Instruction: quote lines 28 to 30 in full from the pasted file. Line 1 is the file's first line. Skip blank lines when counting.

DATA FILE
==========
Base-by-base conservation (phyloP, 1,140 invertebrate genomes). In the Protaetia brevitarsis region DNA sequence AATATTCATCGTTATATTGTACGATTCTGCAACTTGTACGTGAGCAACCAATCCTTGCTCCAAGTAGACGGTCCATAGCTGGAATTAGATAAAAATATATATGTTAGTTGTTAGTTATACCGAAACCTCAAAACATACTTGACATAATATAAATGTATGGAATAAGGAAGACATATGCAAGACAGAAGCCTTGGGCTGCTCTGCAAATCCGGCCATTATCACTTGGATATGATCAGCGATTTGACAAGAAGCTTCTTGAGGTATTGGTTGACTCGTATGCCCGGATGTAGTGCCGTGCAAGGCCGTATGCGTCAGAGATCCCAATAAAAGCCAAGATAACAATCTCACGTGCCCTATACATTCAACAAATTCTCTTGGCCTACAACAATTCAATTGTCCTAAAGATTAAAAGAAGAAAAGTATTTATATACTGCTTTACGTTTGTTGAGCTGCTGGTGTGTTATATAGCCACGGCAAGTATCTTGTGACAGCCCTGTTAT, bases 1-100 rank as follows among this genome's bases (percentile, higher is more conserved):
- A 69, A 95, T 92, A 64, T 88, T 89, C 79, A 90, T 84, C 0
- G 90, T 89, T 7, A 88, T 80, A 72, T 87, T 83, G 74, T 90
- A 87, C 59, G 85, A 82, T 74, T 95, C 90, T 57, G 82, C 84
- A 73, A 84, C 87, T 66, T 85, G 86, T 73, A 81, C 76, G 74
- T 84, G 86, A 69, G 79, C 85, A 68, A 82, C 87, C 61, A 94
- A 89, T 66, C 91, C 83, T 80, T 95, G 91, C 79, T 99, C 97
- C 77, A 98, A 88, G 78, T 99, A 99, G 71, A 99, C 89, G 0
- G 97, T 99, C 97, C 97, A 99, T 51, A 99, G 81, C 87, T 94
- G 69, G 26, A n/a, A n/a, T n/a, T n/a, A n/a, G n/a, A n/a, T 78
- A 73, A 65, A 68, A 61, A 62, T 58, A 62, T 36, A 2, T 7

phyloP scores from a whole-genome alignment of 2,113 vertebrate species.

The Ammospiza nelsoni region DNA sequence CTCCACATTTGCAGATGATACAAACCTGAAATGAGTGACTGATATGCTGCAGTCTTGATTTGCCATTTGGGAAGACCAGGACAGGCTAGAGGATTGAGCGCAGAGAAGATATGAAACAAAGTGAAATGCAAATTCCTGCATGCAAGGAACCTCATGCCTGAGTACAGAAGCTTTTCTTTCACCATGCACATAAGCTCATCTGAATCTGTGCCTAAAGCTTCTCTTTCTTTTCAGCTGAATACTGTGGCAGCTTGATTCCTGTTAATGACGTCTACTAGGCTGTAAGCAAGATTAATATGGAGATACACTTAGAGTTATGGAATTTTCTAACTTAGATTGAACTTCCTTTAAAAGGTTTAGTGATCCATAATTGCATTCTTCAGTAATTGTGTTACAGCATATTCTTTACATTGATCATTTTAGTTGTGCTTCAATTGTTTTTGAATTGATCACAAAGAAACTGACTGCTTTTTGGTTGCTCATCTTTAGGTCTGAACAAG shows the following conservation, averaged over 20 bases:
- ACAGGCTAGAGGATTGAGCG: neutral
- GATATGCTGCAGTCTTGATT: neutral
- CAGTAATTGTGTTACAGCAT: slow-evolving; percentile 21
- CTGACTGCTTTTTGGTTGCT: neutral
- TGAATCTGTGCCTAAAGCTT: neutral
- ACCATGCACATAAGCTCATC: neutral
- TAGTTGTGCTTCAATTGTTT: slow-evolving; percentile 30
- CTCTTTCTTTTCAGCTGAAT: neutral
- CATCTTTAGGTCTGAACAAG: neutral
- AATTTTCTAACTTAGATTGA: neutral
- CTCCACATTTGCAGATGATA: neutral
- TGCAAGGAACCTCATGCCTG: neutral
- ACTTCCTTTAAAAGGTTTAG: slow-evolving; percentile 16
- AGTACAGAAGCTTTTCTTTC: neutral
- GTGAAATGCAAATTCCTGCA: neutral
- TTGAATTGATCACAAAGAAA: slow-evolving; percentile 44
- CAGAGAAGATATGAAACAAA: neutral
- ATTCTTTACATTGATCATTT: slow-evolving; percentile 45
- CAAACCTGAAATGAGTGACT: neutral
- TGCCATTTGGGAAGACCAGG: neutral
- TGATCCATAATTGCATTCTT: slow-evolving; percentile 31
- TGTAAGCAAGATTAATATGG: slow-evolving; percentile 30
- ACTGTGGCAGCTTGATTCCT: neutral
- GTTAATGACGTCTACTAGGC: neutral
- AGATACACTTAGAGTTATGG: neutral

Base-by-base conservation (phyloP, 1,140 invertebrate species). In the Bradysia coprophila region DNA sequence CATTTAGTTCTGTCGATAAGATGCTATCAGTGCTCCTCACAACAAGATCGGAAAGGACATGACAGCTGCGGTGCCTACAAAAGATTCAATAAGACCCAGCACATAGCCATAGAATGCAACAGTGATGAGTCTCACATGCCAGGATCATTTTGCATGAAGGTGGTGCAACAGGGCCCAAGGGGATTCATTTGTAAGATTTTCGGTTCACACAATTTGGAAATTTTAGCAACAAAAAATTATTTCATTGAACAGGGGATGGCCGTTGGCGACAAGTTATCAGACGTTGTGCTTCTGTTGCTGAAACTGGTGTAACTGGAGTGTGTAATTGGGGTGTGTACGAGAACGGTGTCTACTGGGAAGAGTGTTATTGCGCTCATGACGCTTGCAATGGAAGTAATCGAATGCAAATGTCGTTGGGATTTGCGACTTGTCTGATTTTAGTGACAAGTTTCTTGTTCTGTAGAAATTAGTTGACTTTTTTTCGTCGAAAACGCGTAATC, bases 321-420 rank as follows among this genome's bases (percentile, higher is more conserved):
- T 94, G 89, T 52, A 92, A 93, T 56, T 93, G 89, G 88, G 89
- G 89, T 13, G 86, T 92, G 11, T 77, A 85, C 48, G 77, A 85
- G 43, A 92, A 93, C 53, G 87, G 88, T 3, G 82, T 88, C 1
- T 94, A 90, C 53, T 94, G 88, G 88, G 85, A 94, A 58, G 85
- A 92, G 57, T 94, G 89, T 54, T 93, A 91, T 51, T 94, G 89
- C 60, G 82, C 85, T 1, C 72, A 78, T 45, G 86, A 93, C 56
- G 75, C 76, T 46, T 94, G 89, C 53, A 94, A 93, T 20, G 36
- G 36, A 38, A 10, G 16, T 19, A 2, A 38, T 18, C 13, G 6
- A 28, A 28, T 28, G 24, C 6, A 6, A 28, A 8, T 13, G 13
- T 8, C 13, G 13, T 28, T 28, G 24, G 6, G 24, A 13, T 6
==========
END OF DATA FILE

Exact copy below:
- GTGAAATGCAAATTCCTGCA: neutral
- TTGAATTGATCACAAAGAAA: slow-evolving; percentile 44
- CAGAGAAGATATGAAACAAA: neutral